Beware coal bed methane |

Beware coal bed methane

Bob Utesch

Dear Editor,

The article in Tuesday’s GSPI describing the county’s approval for waste pits between Silt and Rifle should serve as a wake-up call to local residents.

The need for evaporation ponds of this type is clear evidence of coal bed methane development (CBM).

Coal bed methane is a form of natural gas trapped in coal deposits by large quantities of water. Development of coal bed methane fields typically require the pumping of enormous quantities of water, often contaminated with salts, minerals, and sometimes heavy metals.

The water is not usable for irrigation and must be disposed of – thus the need for evaporation ponds. A better method of disposing of the contaminated water is to re-inject it into the ground. Because this method is more costly, industry seldom chooses this option.

In our area, waste water will need to be trucked to the evaporation ponds from wells located more than 10 miles away on narrow county roads not intended for heavy truck traffic. Residents of the area will now contend with this traffic 24/7 and the county (taxpayers) will pick up the tab for increased maintenance.

In addition, after the water evaporates, how will the toxic sludge left behind be disposed of?

Is this the type of development we want to replace agriculture in Western Garfield County?

In Wyoming’s Powder River Basin, the BLM says that in early 2003 it will give final approval for the drilling of 39,000 gas wells on 8 million acres, resulting in the pumping of 3.2 million acre feet of water.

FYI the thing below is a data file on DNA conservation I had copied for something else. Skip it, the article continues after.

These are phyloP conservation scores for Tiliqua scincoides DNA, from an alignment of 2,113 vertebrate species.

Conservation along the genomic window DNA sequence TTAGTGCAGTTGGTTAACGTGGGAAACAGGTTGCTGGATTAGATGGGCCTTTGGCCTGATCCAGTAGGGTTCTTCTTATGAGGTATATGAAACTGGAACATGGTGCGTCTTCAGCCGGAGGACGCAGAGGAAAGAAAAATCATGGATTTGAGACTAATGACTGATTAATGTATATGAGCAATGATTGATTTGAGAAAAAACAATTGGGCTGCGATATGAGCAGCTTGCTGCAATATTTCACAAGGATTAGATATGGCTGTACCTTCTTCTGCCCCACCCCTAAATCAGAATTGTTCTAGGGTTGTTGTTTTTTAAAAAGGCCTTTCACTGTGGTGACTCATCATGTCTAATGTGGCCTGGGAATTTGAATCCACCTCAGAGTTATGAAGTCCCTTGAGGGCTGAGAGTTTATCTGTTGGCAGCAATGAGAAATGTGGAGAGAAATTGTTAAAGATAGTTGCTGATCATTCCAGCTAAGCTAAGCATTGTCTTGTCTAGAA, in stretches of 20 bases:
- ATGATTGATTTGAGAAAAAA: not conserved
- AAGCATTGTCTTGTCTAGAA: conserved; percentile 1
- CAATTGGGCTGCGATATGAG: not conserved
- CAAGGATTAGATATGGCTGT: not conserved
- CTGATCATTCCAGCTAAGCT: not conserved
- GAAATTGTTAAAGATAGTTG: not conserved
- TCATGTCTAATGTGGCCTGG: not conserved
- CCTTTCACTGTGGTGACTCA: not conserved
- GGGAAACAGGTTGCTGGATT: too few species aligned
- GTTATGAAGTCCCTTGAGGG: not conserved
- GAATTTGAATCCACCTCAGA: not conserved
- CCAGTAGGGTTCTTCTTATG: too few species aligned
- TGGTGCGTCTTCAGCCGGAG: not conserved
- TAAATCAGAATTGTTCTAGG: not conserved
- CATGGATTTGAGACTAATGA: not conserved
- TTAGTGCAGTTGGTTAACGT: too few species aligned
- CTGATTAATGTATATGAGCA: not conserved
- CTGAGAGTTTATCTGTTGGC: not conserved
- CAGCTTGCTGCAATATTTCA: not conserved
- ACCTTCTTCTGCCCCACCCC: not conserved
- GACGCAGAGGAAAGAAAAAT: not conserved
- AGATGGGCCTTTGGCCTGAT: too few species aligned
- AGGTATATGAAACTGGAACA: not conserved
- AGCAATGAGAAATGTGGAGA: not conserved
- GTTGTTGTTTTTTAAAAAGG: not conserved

The San Juan Basin of New Mexico is now an industrial wasteland of 30,000 CBM wells, that has resulted in thousands of miles of dusty roads, hundreds of miles of pipelines, and compressor stations powered by 1000 hp engines that run round-the-clock.

CBM is not just an issue for the western part of the county. There are substantial coal deposits near New Castle, Carbondale, Redstone, and many other areas of this county. All of these seams have the potential for CBM development.

Want to see real estate values plummet? Just mention there is CBM in the neighborhood. Is this our future? We can choose.

Currently, there is no protection for the ranch families and rural residents who are living in the bulls-eye of natural gas development. Many historic ranching and agricultural communities throughout the west, including Wyoming, Montana, and New Mexico, have been destroyed by CBM. Third- and fourth-generation ranching families have been forced to sell their land for pennies on the dollar.

Residents of Garfield County who want to protect their quality of life need to stand up and take notice now. Call your county commissioner today and voice your concerns for soon it will be too late.

Bob Utesch

Dry Hollow

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